At the 24 October 1994 hearing, Coffey's lawyer said that, at the time of the January 1994 hearing, Coffey had been still working at the "Churinga" centre for intellectually disabled young males. But after hearing about the January court case, the "Churinga" administration necessarily asked him to resign.
Second media coverageCoffey's October 1994 court case was reported in the Preston Post-Times on 1 November 1994 and also in another suburban newspaper, the weekly Diamond Valley News on 2 November 1994.
Victims #7 and #8These newspaper articles prompted two more victims from Immaculate Heart College ("Jim" and his brother "Paul") to contact Broken Rites and the police. These new charges about Jim and Paul eventually reached the Melbourne County Court in October 1997, when Coffey was charged with four incidents of indecent assault against Jim and two against Paul.
Coffey, unemployed and aged 48 at the time of this 1997 court hearing, pleaded guilty.
The court was told that the father of Jim and Paul died when the boys were aged 15 and 14 respectively. While the boys were grieving, Coffey seized the opportunity. For example, the boys' mother did not have a car and Paul had to rely on Coffey to give him a lift to after-school basketball training sessions. On one occasion (the prosecution alleged) Coffey took Paul to Coffey's flat, instead of to basketball, and then molested him at the flat.
The court was told that Coffey used his authority to intimidate the boys (first Jim and later Paul) into submission. The court was shown a school report on Paul, signed by Coffey (Exhibit 3), which threatened that Paul "must work harder or a lower mark would limit his future".
Evidence was given that, when Jim was assaulted in 1976 (aged 15), it never occurred to him that his younger brother would later become a victim. Jim remained silent about his own assaults for 18 years until he saw in the "Diamond Valley News" in 1994 that Coffey pleaded guilty to sexually assaulting six other boys at the same school. Jim showed the article to Paul, who then disclosed that he, too, was a Coffey victim — in 1977 at the age of 14.
Jim then told his wife about Coffey for the first time. And Paul also told his wife — for the first time.
Jim and Paul contacted the Victoria Police sexual offences unit in 1995 and made written, signed statements.
The court was told that, when interviewed by the police in 1995 about the new victims, Coffey was evasive and showed no remorse.
The court was told that Coffey was annoyed by the media reporting of his 1994 court appearances which led to more of his victims coming forward.
This time, detectives did a more thorough investigation of Coffey and confirmed that he had been convicted in South Australian 1971.
Worked as a "counsellor"The court was told in 1997 that, when police interviewed Coffey in 1995 about the Jim/Paul complaints, they found that, after the 1994 hearings, he had gone to Sydney, where he was employed in a position of trust — as a "family counsellor" for the Catholic Church in the Blue Mountains.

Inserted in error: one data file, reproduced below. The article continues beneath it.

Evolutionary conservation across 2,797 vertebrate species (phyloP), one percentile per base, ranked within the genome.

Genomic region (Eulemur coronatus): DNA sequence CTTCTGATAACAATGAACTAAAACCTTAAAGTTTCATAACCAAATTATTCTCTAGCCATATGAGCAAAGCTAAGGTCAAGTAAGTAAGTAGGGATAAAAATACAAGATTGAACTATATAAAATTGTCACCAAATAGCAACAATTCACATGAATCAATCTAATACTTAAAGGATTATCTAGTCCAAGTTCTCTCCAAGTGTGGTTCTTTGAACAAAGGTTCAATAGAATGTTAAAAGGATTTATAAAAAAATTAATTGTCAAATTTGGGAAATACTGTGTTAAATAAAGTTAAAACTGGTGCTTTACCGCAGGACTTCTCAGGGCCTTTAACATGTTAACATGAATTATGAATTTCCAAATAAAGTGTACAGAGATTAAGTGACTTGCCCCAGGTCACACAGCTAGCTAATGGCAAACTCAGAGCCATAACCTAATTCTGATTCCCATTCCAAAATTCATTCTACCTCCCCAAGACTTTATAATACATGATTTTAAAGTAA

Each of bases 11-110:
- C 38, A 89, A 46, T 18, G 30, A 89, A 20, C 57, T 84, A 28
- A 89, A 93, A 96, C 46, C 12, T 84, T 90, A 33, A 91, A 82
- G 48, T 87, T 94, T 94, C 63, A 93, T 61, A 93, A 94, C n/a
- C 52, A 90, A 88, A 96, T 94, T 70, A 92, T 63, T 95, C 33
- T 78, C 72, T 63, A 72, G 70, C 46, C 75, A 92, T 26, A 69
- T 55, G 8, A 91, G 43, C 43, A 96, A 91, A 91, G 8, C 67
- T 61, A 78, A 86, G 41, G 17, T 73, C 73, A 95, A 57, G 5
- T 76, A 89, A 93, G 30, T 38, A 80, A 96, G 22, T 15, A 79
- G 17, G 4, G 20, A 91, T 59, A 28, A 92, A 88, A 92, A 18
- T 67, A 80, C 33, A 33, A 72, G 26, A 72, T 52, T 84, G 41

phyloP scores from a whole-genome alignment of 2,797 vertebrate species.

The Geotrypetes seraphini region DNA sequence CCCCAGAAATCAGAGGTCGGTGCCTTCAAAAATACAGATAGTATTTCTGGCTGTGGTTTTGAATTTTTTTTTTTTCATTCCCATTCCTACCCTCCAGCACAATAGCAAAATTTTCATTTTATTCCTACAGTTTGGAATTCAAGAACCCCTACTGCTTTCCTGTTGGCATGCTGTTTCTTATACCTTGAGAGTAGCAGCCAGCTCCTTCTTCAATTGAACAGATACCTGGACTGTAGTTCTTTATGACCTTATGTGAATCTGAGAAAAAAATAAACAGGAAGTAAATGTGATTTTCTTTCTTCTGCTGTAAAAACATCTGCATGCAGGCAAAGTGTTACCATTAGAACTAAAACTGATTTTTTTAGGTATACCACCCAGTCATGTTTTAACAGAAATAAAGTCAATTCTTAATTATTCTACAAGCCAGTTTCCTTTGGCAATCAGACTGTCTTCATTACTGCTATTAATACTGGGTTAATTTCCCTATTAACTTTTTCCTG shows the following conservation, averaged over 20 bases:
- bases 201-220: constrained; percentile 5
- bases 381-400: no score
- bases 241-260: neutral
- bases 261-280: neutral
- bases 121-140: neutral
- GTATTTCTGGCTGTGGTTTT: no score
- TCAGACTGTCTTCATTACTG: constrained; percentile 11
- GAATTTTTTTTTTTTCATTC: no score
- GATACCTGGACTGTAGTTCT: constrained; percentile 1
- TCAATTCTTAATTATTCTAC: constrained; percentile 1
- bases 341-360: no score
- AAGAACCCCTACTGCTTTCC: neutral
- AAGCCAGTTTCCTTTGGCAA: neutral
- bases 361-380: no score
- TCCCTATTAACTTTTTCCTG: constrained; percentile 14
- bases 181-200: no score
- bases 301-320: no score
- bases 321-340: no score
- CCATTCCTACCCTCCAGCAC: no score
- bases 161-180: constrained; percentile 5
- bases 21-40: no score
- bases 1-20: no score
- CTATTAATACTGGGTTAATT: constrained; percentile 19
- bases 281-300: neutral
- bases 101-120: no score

Jim and Paul submitted written impact statements to the court, describing how the offences adversely affected their lives. Coffey's breach of trust devastated Jim and Paul, disrupting their education and shattering their religious beliefs and their trust in people.
Jim said he is angry that the Catholic culture of the 1970s prohibited him from reporting church sexual abuse. Jim said he feels guilty that he was not able to protect his younger brother.
Four days behind barsJudge Nixon adjourned the sentencing for four days and ordered that Coffey spend those four days in custody in the court cells.
As he was being led to the cells, Coffey spoke in a threatening manner to a man in the public gallery whom he mistook for a newspaper reporter.
Judge John Nixon finally sentenced Coffey to two and a half years' jail, suspended, with a good-behaviour bond. This meant that the sentence would go on Coffey's record, even though the jail time was suspended.
Third media coverageCoffey's 1997 conviction was reported in the mass-circulation metropolitan daily newspapers (the "Age", the "Herald Sun" and the "Australian") on 15 October 1997. This meant that the Coffey story became common knowledge throughout the state of Victoria. Coffey's thirty-year cover-up was over.
The "Age" report was accompanied by a photograph of Coffey, taken outside the court. This court case was also reported locally in the Preston "Post-Times" on 15 October 1997 and the "Diamond Valley News" on 21 October 1997.
Complaint at a youth campBroken Rites research revealed that during summer holidays in 1967 and 1968, Brother Coffin visited the Catholic Church's Don Bosco youth camp at Safety Beach, near Dromana, south-east of Melbourne. Here the Salesians conducted summer camps that were attended by boys from throughout Victoria. Brother Coffin was then a novice Brother, still in his late teens.